Have you ever thought about alternate places to buy fabric other than the quilt shop, fabric store or a super store? There are several places to buy fabric that a quilter might not think about. Below are some fabric selections that may be purchased at places other than the fabric departments.
Bandanas are available at craft super stores, discount stores, and even "dollar" stores. Some of them are 100% cotton and some are not. If the package label doesn't specify the fiber contents of the fabric, look for the label that is stitched into the hem of each bandana. Look closely at the fabric to see if it is firmly woven or loosely woven. If it firmly woven and all cotton the fabric from bandanas should work well in your quilting projects.
I recently purchased 100% cotton bandanas in a packet of two for one dollar. Each bandana is twenty-two inches square. If my math is correct one 22" square bandana is at least twenty percent more fabric than a fat quarter. Can you imagine buying a fat quarter at the quilt store for fifty cents?
Bandanas come in many patterns and colors. I have purchased tie-dye, batik, floral printed, embossed, glittered, solid color, and licensed character print bandanas. All are a wonderful resource of unusual fabrics not always available to the quilter in traditional stores.
Be sure to check for fiber content on the bandanas if that is important to you. If you don't mind using some fabrics with polyester there is usually a wider selection.
Neckties have been used for quilt making for many years. The easiest way to obtain neckties is to let men know that you are collecting old, stained, damaged, and out of style neckties. If you tell several people you are collecting neckties they will bring you bags of them. Most businessmen have several ties hanging in their closet that need to be discarded and when they know they will be recycled in a quilt, they are willing to sort them and share with a quilter. Old neckties can also be purchased at thrift stores and yard sales.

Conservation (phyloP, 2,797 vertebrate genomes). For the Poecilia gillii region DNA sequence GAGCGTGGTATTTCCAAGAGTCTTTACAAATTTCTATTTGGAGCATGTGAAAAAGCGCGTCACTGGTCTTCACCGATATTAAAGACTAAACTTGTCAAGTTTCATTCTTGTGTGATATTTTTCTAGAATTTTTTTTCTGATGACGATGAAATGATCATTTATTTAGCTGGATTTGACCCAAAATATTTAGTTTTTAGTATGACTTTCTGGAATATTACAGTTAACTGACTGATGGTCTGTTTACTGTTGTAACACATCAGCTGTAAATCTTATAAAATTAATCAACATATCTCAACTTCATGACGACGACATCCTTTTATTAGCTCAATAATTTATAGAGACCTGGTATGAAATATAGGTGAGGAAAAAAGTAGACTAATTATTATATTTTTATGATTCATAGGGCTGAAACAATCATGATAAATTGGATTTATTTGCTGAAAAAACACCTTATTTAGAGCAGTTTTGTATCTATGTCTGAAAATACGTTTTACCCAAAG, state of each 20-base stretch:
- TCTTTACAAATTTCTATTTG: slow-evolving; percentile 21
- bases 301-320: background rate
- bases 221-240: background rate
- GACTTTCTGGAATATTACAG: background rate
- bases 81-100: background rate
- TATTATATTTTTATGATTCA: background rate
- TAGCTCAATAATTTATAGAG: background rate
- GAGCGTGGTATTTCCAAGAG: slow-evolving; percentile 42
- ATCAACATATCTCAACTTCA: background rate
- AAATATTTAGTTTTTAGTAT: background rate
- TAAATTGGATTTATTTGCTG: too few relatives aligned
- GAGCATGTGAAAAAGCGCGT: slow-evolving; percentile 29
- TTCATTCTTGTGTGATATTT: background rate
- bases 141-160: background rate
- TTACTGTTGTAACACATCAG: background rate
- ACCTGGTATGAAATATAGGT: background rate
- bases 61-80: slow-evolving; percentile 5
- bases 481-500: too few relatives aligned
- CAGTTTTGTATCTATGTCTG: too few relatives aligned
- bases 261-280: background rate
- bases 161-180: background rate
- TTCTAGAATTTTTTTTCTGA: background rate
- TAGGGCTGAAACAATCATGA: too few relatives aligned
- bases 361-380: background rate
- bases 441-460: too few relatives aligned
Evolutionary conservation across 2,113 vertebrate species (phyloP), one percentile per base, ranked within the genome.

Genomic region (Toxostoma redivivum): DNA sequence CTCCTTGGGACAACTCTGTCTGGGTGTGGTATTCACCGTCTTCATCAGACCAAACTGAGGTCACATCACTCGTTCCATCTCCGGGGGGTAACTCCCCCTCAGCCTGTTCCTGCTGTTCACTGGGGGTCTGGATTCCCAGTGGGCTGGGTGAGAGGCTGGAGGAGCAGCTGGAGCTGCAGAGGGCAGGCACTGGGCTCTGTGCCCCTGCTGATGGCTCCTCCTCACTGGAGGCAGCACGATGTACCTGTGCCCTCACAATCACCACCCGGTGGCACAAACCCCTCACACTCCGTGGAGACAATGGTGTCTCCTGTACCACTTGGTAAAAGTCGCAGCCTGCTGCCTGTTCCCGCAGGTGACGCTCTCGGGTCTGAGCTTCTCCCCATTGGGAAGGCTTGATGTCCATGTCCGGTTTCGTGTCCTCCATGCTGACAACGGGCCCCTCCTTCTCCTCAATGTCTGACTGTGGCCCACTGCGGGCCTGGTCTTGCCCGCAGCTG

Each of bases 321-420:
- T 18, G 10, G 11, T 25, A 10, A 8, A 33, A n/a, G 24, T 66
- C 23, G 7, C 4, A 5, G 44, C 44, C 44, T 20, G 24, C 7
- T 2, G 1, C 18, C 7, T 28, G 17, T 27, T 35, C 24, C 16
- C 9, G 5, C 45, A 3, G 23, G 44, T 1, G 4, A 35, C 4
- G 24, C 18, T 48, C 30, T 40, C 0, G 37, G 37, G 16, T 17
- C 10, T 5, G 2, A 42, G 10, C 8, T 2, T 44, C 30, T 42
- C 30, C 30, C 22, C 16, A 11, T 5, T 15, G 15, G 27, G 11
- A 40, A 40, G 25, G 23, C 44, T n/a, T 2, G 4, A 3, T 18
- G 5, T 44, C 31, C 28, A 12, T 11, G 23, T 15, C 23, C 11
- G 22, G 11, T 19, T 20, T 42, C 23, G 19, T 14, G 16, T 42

First wash the neckties to remove spots and stains. Most neckties are silk or polyester. You may launder them by hand or place them in a mesh bag and wash on a gentle cycle in your washing machine. They might shrink but that is ok as you are cutting them into smaller pieces anyway. Neckties should be line dried or dried flat. After the neckties are dry, rip out the stitching and remove and discard the interfacing. Press the necktie fabric from the wrong side using a cool iron.
There are quilting instruction books available featuring necktie quilts. There are also patterns scattered in magazines and general quilting books. Many patterns available using neckties are simply pieced quilts using the necktie fabric but the piecing has no relation to neckties. An obvious necktie pattern would be the traditional "bow-tie" block. There is a pattern for a pieced shirt block using the tie fabric in the tie position of the block. A crazy quilt would be an unusual option. Another option is to simply stitch the ties together into a flat circle and appliqué them to a larger background fabric. Quilters in the past have made many creative quilts using old neckties.
The obvious place to purchase fabric in the thrift stores is in the clothing department. Sometimes a beautiful blouse or dress will have a substantial amount of usable fabric. A large men's shirt will provide plaids, checks, and stripes. There will be large pieces of fabric in the back and front of a blouse or shirt. You might need to cut away some areas such as collars, and cuffs, but if your quilt patches are small enough even the sleeves could be used. If you find a dress or a full skirt there will be lots of fabric to incorporate into your quilting projects.
When using fabric from clothing, be sure that the worn places are cut away and the fabric is washed to remove any soil or stains. If you do find a stain or two you can simply cut it off and discard. Much of the best fabric can be found on the "bargain" table where the damaged or stained clothing is sold.